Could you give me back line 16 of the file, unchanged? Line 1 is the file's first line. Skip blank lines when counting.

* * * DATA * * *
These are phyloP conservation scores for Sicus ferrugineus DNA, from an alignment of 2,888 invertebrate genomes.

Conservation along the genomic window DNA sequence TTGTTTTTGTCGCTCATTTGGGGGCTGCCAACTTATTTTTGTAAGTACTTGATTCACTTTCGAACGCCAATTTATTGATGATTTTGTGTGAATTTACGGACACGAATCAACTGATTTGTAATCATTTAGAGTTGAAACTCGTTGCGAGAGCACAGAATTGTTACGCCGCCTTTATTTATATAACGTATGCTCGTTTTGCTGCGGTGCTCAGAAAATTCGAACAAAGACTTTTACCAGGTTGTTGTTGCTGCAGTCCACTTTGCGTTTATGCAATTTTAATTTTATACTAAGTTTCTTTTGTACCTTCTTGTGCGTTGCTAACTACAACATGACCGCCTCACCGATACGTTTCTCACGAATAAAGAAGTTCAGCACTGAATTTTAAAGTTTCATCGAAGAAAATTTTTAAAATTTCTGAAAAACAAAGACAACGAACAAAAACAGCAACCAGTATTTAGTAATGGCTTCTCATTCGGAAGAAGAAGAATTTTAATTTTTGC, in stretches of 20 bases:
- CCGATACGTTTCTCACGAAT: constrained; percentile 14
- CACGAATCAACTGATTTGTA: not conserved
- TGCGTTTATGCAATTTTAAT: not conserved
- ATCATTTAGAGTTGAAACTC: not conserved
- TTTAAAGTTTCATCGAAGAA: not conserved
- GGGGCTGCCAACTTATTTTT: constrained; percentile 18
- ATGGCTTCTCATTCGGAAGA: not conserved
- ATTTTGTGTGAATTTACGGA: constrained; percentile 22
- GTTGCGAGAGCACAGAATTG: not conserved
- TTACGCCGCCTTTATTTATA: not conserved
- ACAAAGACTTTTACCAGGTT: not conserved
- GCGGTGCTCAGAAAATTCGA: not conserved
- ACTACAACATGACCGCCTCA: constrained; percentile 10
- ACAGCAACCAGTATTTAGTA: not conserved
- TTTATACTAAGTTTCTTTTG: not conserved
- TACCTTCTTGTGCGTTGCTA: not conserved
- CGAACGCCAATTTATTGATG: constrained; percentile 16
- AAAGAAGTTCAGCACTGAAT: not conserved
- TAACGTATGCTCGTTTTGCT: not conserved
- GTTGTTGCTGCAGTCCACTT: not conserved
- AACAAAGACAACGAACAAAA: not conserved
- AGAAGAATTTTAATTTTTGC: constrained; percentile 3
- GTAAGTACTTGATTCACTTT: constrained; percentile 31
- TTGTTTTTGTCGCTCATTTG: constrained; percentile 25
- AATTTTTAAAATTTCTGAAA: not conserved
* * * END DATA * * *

- ACAGCAACCAGTATTTAGTA: not conserved